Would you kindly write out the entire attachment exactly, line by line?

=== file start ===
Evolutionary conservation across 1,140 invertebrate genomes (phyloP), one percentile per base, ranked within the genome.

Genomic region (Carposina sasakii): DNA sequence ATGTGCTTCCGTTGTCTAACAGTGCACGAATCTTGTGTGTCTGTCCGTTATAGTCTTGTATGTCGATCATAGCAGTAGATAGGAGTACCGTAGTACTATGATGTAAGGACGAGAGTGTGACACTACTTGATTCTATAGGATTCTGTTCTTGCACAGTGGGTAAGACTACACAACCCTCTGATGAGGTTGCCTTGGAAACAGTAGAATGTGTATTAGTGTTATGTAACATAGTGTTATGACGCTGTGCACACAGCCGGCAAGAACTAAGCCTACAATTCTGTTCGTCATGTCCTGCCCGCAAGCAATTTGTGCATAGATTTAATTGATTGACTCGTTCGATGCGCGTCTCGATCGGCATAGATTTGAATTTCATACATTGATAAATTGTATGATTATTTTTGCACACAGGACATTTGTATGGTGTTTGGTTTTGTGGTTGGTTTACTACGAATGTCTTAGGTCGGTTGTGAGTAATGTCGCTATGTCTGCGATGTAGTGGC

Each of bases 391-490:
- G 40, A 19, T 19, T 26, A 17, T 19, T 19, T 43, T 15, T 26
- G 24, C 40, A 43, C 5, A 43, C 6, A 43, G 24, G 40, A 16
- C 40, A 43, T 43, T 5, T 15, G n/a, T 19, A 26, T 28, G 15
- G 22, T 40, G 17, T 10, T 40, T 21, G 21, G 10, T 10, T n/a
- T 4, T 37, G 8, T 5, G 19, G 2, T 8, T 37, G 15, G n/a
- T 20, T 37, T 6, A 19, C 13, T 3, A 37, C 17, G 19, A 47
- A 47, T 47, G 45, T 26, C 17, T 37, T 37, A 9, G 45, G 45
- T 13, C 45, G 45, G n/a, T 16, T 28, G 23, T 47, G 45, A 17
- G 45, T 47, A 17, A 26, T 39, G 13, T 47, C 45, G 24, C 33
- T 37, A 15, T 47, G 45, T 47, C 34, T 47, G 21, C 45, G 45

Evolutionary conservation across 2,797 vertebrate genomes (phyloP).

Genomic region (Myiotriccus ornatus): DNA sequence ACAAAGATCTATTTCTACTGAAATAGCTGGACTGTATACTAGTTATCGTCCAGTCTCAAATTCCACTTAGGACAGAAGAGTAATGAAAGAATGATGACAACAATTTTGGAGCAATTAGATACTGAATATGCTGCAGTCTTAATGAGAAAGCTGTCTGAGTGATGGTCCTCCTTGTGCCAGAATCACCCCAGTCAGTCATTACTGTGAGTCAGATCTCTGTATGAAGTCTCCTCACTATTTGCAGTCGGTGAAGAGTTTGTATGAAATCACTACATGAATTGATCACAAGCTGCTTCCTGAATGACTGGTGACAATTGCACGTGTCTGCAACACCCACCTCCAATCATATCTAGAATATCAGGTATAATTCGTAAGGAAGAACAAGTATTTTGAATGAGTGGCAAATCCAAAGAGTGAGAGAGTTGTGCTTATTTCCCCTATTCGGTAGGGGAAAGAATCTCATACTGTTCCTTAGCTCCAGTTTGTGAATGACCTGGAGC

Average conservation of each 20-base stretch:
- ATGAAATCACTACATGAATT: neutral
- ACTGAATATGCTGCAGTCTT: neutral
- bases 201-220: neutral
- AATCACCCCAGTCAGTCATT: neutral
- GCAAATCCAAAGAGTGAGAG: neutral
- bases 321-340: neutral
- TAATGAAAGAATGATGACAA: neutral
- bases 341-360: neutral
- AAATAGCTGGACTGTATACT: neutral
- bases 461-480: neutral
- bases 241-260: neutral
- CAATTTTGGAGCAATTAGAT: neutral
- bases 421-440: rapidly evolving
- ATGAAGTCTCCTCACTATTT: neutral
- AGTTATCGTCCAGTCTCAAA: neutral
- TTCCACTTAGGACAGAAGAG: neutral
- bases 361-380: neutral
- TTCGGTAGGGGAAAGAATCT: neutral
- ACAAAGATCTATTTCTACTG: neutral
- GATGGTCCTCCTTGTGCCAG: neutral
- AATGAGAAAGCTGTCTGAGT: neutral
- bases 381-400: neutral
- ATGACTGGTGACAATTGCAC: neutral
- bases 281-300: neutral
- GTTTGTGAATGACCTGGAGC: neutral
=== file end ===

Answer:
Evolutionary conservation across 1,140 invertebrate genomes (phyloP), one percentile per base, ranked within the genome.

Genomic region (Carposina sasakii): DNA sequence ATGTGCTTCCGTTGTCTAACAGTGCACGAATCTTGTGTGTCTGTCCGTTATAGTCTTGTATGTCGATCATAGCAGTAGATAGGAGTACCGTAGTACTATGATGTAAGGACGAGAGTGTGACACTACTTGATTCTATAGGATTCTGTTCTTGCACAGTGGGTAAGACTACACAACCCTCTGATGAGGTTGCCTTGGAAACAGTAGAATGTGTATTAGTGTTATGTAACATAGTGTTATGACGCTGTGCACACAGCCGGCAAGAACTAAGCCTACAATTCTGTTCGTCATGTCCTGCCCGCAAGCAATTTGTGCATAGATTTAATTGATTGACTCGTTCGATGCGCGTCTCGATCGGCATAGATTTGAATTTCATACATTGATAAATTGTATGATTATTTTTGCACACAGGACATTTGTATGGTGTTTGGTTTTGTGGTTGGTTTACTACGAATGTCTTAGGTCGGTTGTGAGTAATGTCGCTATGTCTGCGATGTAGTGGC

Each of bases 391-490:
- G 40, A 19, T 19, T 26, A 17, T 19, T 19, T 43, T 15, T 26
- G 24, C 40, A 43, C 5, A 43, C 6, A 43, G 24, G 40, A 16
- C 40, A 43, T 43, T 5, T 15, G n/a, T 19, A 26, T 28, G 15
- G 22, T 40, G 17, T 10, T 40, T 21, G 21, G 10, T 10, T n/a
- T 4, T 37, G 8, T 5, G 19, G 2, T 8, T 37, G 15, G n/a
- T 20, T 37, T 6, A 19, C 13, T 3, A 37, C 17, G 19, A 47
- A 47, T 47, G 45, T 26, C 17, T 37, T 37, A 9, G 45, G 45
- T 13, C 45, G 45, G n/a, T 16, T 28, G 23, T 47, G 45, A 17
- G 45, T 47, A 17, A 26, T 39, G 13, T 47, C 45, G 24, C 33
- T 37, A 15, T 47, G 45, T 47, C 34, T 47, G 21, C 45, G 45

Evolutionary conservation across 2,797 vertebrate genomes (phyloP).

Genomic region (Myiotriccus ornatus): DNA sequence ACAAAGATCTATTTCTACTGAAATAGCTGGACTGTATACTAGTTATCGTCCAGTCTCAAATTCCACTTAGGACAGAAGAGTAATGAAAGAATGATGACAACAATTTTGGAGCAATTAGATACTGAATATGCTGCAGTCTTAATGAGAAAGCTGTCTGAGTGATGGTCCTCCTTGTGCCAGAATCACCCCAGTCAGTCATTACTGTGAGTCAGATCTCTGTATGAAGTCTCCTCACTATTTGCAGTCGGTGAAGAGTTTGTATGAAATCACTACATGAATTGATCACAAGCTGCTTCCTGAATGACTGGTGACAATTGCACGTGTCTGCAACACCCACCTCCAATCATATCTAGAATATCAGGTATAATTCGTAAGGAAGAACAAGTATTTTGAATGAGTGGCAAATCCAAAGAGTGAGAGAGTTGTGCTTATTTCCCCTATTCGGTAGGGGAAAGAATCTCATACTGTTCCTTAGCTCCAGTTTGTGAATGACCTGGAGC

Average conservation of each 20-base stretch:
- ATGAAATCACTACATGAATT: neutral
- ACTGAATATGCTGCAGTCTT: neutral
- bases 201-220: neutral
- AATCACCCCAGTCAGTCATT: neutral
- GCAAATCCAAAGAGTGAGAG: neutral
- bases 321-340: neutral
- TAATGAAAGAATGATGACAA: neutral
- bases 341-360: neutral
- AAATAGCTGGACTGTATACT: neutral
- bases 461-480: neutral
- bases 241-260: neutral
- CAATTTTGGAGCAATTAGAT: neutral
- bases 421-440: rapidly evolving
- ATGAAGTCTCCTCACTATTT: neutral
- AGTTATCGTCCAGTCTCAAA: neutral
- TTCCACTTAGGACAGAAGAG: neutral
- bases 361-380: neutral
- TTCGGTAGGGGAAAGAATCT: neutral
- ACAAAGATCTATTTCTACTG: neutral
- GATGGTCCTCCTTGTGCCAG: neutral
- AATGAGAAAGCTGTCTGAGT: neutral
- bases 381-400: neutral
- ATGACTGGTGACAATTGCAC: neutral
- bases 281-300: neutral
- GTTTGTGAATGACCTGGAGC: neutral